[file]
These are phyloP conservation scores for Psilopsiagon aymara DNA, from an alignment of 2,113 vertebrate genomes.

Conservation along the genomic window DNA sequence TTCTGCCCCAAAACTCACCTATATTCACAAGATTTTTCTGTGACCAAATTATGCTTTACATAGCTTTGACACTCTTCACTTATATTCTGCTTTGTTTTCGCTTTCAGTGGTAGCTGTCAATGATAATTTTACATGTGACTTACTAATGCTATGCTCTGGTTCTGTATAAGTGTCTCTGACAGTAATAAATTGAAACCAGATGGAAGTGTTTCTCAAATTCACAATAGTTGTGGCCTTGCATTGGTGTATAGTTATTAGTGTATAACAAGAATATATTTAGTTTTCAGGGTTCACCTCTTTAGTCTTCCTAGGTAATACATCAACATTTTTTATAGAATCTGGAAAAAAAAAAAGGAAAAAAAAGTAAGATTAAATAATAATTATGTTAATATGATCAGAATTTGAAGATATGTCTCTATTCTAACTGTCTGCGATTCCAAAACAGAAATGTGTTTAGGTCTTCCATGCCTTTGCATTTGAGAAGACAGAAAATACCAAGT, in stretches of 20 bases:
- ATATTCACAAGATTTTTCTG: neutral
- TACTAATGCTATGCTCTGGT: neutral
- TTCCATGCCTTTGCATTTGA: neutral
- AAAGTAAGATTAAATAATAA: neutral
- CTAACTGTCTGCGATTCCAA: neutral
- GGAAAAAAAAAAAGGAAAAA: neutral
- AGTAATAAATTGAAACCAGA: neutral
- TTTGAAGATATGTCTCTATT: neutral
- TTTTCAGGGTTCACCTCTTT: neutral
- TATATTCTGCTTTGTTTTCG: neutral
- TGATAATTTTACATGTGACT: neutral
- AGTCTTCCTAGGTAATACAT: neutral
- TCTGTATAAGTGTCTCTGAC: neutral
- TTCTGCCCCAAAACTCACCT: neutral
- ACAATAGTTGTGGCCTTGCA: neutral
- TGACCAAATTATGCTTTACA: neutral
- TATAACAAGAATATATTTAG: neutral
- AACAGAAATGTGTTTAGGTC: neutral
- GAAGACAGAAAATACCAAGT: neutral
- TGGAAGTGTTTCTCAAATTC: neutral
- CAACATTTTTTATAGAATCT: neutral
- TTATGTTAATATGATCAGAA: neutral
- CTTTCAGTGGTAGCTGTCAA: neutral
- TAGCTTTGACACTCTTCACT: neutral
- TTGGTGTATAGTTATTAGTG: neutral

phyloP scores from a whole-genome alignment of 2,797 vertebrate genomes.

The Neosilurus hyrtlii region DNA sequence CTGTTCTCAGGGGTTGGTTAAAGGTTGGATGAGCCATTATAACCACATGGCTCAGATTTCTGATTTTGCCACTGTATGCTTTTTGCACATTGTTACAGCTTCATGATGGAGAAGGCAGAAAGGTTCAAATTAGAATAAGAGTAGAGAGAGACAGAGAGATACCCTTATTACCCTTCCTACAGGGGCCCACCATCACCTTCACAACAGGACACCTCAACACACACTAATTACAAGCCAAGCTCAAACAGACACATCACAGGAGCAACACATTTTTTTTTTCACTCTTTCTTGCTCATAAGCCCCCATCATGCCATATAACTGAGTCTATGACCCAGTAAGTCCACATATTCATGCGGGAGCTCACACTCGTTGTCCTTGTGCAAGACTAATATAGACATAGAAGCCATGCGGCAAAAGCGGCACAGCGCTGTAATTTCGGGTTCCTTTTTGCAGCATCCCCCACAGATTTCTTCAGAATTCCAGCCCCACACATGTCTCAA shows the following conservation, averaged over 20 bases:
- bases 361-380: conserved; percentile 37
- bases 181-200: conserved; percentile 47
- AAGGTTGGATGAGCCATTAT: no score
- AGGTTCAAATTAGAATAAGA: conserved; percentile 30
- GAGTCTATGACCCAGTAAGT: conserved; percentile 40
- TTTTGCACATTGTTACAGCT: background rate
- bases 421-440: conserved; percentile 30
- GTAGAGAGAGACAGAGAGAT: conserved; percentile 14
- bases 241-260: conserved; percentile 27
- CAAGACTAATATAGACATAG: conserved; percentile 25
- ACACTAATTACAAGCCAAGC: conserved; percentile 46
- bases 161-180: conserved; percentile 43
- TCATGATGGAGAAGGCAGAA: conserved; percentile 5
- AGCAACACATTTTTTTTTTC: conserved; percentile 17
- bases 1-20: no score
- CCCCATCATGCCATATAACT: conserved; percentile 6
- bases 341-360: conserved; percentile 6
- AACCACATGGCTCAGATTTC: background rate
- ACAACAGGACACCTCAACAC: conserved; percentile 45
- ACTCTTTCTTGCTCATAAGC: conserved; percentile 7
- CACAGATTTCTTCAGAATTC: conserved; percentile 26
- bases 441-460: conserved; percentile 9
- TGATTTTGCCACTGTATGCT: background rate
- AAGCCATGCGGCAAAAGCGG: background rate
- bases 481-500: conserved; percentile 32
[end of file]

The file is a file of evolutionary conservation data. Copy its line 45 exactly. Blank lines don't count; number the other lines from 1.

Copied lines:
- CCCCATCATGCCATATAACT: conserved; percentile 6